Technically, I don’t meet up with my friends at the retirement center until Saturday, but today is as good a day as any to introduce this month’s writing prompt.
I admit, I’ve never read any of Michael Perry’s books. He’s published several (his most recent hit the New York Times Bestseller list); he’s a Wisconsin writer; my husband loves his work. I know he’s good. Still, I had only admired the covers of his books when I made a date to attend his reading with my husband last week.
Let me say two things. First, It isn’t easy to plan a date night when you’re working hard and minding kids and scraping together money for a sitter. But this night was worth it: I love author readings, my husband loves Michael Perry’s books, and we stopped at a local burger joint for dinner, where I ate the best bag of fries. Ever. Not to mention the company of the man sitting next to me.
Second, the best part of a good book is listening to the author read from it, especially when an author, like Michael Perry, reads so well. It was an excellent event. He filled the spaces in between excerpts with life stories and glimpses into a writer’s world (to which I can relate). He is one of those authors I would love to sit and visit with for a while. Rather, I’d love to sit and listen to him and my husband visit for a while. They would have plenty to discuss. My husband isn’t a writer, but he tunes into life’s small details that I tend to ignore; he makes note of people living on the periphery. He’s a man of many questions, and because of that, he knows a little about a lot. Michael Perry does the same – the details, the people, the questions we all ask – and weaves those observations into great prose. Now, the question for me isn’t so much if I’ll read his book, but which of his books I’ll read first.
Date night and a good book. That’s all it takes to bring to light your next writing prompt.
From Visiting Tom:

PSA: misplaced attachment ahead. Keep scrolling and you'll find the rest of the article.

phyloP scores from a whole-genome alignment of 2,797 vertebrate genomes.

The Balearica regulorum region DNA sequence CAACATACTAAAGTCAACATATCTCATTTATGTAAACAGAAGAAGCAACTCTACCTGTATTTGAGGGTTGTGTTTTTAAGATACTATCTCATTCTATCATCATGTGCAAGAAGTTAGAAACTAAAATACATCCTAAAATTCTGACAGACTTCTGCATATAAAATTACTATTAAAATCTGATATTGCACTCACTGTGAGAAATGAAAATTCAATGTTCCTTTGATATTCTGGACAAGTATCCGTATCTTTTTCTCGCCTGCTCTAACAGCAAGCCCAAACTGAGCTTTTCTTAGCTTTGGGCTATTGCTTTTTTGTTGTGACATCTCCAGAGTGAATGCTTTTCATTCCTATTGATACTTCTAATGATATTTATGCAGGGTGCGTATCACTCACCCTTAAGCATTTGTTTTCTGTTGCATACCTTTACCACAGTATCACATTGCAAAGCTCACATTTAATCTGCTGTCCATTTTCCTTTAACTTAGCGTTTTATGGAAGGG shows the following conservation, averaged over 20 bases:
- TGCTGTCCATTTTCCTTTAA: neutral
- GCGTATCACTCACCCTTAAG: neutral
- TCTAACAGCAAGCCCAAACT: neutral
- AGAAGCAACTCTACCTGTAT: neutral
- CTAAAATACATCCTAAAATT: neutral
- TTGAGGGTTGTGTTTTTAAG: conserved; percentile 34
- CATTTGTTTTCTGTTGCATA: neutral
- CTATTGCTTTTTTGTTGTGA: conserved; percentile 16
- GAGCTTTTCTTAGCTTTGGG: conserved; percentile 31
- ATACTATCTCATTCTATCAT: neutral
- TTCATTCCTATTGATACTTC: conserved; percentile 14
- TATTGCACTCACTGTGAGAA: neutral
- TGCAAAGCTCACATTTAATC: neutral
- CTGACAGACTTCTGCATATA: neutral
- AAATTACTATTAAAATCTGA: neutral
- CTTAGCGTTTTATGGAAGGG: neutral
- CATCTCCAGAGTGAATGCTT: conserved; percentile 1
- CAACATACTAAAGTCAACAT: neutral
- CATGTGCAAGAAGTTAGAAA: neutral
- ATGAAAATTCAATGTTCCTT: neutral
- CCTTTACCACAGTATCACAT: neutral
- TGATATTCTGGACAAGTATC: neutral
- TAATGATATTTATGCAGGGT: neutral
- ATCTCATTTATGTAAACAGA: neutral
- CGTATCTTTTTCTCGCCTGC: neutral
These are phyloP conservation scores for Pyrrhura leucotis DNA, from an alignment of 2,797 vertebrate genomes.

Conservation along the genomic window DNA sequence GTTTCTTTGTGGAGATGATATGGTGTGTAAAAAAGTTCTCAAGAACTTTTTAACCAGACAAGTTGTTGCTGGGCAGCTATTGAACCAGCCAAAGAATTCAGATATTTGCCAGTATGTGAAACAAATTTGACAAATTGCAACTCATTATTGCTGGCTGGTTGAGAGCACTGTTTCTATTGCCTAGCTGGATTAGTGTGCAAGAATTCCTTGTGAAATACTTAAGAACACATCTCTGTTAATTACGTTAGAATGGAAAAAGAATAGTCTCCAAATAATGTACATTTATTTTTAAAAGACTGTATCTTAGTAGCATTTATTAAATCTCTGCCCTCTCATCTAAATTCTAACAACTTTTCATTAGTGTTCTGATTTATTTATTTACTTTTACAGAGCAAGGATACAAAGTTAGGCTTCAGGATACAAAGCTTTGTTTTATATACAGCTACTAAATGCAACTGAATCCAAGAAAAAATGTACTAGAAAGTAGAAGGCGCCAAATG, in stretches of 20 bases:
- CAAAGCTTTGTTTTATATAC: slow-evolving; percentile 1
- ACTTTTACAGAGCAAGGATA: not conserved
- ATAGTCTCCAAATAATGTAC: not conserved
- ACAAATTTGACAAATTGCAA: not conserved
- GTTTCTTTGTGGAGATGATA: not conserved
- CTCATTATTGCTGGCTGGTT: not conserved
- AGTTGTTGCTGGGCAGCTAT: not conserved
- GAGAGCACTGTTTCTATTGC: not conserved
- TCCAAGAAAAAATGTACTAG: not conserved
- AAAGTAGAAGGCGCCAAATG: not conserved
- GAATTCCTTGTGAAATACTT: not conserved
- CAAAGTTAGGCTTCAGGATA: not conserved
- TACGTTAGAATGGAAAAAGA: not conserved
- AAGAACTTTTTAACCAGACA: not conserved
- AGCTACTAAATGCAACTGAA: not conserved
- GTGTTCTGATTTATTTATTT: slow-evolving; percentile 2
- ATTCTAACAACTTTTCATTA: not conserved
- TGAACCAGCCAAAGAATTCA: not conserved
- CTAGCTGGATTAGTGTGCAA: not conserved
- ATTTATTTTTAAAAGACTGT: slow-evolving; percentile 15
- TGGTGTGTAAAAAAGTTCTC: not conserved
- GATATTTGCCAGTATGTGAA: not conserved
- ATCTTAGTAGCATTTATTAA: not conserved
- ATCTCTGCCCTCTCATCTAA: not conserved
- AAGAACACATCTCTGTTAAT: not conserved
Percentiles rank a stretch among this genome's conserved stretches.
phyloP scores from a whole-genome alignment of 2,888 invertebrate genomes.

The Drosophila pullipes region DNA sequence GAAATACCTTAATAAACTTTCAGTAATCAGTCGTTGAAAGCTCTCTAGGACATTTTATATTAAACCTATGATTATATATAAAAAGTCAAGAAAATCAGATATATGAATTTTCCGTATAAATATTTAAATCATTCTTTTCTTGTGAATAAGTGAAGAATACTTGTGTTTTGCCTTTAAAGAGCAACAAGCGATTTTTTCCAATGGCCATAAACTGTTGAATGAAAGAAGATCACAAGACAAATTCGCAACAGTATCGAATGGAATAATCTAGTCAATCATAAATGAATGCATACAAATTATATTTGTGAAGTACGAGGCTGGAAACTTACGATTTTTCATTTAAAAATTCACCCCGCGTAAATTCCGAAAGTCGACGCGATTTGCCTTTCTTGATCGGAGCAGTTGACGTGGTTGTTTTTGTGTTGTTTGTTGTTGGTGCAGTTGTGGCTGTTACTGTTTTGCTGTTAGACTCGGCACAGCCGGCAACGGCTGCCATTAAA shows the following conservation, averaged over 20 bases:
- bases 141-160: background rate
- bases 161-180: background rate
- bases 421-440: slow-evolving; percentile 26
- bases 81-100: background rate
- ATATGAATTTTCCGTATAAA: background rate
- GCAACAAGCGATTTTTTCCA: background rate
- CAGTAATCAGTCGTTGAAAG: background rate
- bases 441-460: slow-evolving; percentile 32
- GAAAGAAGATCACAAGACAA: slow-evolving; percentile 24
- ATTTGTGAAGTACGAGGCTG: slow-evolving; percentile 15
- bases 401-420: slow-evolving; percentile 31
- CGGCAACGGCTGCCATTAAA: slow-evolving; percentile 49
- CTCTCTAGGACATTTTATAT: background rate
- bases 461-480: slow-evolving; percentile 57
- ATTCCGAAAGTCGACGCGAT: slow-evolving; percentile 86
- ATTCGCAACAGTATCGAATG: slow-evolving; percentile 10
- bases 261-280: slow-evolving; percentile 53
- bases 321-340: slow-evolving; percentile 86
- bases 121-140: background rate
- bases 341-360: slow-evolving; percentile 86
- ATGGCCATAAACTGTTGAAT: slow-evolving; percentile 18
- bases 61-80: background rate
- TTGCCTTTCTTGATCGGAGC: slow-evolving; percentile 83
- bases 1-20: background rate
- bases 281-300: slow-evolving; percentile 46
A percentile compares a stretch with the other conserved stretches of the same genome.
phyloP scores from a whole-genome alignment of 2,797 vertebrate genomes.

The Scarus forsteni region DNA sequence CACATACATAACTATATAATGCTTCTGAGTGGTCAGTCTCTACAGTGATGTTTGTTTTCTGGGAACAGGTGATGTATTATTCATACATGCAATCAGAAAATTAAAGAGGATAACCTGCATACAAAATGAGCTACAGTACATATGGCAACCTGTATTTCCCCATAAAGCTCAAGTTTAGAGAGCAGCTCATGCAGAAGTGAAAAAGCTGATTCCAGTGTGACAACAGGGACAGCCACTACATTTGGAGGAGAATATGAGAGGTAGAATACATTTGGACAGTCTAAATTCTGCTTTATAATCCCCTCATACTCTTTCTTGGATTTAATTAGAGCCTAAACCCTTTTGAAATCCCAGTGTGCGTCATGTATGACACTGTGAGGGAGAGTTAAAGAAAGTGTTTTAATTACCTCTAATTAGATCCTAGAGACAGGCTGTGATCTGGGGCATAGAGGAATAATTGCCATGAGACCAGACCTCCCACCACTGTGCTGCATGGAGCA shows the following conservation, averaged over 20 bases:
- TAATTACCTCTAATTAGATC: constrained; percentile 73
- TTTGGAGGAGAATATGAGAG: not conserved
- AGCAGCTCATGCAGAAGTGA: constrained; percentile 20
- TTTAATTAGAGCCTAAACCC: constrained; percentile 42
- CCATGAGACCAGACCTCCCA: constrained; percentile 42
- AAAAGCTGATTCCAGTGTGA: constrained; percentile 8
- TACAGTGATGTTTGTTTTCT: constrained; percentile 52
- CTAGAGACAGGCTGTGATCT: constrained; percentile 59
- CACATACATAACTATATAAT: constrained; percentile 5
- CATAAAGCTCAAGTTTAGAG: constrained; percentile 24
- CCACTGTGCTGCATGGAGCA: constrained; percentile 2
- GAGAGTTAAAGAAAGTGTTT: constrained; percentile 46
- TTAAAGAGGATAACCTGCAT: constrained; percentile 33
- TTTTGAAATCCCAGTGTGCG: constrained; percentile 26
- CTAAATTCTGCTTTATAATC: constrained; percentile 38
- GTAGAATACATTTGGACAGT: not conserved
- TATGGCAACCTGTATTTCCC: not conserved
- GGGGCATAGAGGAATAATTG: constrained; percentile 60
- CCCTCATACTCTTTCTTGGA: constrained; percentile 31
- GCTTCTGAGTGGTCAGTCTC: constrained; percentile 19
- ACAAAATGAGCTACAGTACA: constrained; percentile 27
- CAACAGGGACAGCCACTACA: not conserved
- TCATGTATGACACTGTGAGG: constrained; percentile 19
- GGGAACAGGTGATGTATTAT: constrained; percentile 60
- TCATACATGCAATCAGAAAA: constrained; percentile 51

I can make no special claim on Tom Hartwig. The path to his door was well worn by a parade of feet other than my own before I first crossed his threshold, and so it is right through the present. I visit him whenever I need a piece of iron cut, bent, or welded. Sometimes I visit in the company of my wife and two daughters; we bring food and stay for supper. Sometimes I visit to drop off a dozen eggs. Sometimes I visit just to visit. I rarely come to Tom seeking anything more than ten minutes of his time and a size-sixty-eleven welding rod. He is not my mentor, I am not his acolyte, we are simply neighbors. And yet with each visit I accrue certain clues to comportment — as a husband, as a father, as a citizen. (I also accrue certain clues regarding the fabrication of cannons, the rebuilding of Farmall tractors, and how to run a sawmill, although due to my profound mechanical ineptitude, any observations I might make in these areas should be regarded as anecdotal rather than instructional).
Neighbors. They are a critical part of our landscape whether we live in the city or in the country. They can make or break our time on the block. I’ve had questionable neighbors, good neighbors, absent neighbors. There was Linda, skin and bones, who lived on the first floor of our Irving Street apartment building. She kept her door open a crack, and you couldn’t help but peer inside as you passed by. Then, there was eighty year old Ruth, who welcomed us to our first house with a strong Irish smile. She stopped by with homemade chicken noodle soup every chance she got. And, the couple down the street whose whole front yard is made up of creeping phlox? Sometimes I wonder.
Tell us about your neighbor, about a time you depended on their kindness, in action or in thought, or about the time you discovered their secret.
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* Black and white photo credit: Swedish National Heritage Board on flickr.com